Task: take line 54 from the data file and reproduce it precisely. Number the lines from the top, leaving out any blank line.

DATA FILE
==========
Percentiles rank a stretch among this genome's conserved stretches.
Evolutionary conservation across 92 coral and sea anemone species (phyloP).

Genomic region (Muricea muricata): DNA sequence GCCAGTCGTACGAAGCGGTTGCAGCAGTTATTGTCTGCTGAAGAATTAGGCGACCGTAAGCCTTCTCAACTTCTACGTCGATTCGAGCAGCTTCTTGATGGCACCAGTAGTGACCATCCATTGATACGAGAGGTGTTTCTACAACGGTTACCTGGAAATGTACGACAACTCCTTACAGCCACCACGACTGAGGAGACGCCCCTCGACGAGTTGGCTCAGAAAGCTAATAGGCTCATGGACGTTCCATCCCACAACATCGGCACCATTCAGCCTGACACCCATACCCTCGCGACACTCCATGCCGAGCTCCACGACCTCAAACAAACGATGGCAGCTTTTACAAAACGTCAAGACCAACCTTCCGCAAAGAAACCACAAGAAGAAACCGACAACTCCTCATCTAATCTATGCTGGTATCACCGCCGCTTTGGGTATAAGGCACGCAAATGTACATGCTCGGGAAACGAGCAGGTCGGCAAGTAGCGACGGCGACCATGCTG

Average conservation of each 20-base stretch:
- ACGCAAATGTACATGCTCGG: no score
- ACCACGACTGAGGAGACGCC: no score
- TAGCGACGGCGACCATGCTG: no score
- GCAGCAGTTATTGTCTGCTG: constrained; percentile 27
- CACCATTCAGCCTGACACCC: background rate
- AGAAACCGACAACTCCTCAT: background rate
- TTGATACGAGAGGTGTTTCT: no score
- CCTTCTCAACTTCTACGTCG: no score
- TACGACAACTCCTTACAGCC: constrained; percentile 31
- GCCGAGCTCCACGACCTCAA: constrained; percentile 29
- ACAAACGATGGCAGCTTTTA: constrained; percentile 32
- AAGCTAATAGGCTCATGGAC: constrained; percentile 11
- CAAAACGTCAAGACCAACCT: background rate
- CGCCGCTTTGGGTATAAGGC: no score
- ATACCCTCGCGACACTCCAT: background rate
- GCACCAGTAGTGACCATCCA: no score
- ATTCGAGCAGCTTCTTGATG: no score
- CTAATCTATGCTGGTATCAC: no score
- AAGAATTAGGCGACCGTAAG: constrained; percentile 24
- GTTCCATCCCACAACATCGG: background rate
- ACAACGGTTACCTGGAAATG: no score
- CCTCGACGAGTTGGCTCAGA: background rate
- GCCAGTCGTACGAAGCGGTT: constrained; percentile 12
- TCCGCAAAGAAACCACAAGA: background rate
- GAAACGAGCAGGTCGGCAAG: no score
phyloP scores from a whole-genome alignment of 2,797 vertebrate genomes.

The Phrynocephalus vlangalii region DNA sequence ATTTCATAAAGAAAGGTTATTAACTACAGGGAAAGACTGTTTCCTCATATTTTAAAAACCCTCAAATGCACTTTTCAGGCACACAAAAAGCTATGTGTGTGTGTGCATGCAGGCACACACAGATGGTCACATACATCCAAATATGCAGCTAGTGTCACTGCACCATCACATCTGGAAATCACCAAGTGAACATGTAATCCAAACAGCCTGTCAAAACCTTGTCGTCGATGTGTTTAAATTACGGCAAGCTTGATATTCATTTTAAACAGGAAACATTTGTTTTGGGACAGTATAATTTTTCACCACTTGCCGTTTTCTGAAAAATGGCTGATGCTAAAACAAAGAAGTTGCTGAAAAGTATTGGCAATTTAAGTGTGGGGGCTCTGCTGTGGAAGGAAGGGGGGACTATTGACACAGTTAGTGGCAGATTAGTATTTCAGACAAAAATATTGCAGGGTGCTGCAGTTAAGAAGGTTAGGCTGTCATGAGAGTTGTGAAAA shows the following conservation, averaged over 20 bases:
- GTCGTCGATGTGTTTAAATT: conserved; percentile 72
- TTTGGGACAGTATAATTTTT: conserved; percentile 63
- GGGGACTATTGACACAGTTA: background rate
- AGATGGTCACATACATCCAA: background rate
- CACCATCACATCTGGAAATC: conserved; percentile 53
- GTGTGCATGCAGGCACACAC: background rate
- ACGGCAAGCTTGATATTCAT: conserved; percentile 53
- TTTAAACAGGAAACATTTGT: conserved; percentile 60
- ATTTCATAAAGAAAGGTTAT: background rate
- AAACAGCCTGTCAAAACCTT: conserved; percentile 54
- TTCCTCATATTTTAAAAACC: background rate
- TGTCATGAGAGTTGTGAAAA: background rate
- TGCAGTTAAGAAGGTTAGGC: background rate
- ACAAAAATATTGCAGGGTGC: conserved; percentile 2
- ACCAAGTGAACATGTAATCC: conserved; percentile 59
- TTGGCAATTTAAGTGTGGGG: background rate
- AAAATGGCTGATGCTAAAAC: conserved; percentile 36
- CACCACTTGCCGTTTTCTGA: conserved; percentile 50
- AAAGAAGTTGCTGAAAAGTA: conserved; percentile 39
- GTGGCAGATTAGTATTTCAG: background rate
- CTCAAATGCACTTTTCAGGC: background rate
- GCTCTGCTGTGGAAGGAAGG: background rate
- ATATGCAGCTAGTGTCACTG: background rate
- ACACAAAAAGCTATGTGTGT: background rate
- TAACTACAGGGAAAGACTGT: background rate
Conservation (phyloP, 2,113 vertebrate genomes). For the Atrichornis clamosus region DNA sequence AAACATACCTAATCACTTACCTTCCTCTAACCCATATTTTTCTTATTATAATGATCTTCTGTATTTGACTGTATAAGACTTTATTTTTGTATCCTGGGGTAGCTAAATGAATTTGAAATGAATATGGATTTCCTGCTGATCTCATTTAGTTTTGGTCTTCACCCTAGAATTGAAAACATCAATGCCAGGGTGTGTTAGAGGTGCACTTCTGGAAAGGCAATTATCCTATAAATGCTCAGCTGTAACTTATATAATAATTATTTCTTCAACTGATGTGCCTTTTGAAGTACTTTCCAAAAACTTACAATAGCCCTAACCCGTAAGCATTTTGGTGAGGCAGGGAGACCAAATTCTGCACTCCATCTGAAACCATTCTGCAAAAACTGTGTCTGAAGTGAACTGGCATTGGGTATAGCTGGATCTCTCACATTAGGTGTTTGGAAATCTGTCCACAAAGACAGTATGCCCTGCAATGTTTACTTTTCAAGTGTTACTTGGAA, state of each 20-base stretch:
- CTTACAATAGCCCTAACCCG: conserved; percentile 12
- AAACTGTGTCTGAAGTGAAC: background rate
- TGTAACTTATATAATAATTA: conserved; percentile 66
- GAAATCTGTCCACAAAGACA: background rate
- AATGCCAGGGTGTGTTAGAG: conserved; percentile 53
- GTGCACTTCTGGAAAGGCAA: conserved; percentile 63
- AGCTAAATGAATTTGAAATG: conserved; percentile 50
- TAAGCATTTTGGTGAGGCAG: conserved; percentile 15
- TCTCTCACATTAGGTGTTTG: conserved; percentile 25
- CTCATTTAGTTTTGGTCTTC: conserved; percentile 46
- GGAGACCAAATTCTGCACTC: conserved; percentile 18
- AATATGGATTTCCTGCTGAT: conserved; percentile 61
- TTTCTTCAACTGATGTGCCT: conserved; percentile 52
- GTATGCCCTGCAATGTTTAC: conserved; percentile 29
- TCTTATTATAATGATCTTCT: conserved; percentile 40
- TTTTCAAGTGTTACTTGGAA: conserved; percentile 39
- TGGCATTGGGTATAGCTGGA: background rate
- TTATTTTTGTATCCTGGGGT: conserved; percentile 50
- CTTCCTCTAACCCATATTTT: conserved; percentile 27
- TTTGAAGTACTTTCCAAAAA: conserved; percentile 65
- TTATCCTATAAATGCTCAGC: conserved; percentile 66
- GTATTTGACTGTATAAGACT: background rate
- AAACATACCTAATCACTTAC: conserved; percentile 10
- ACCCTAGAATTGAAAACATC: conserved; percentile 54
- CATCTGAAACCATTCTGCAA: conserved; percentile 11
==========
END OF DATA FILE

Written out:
- ATATGCAGCTAGTGTCACTG: background rate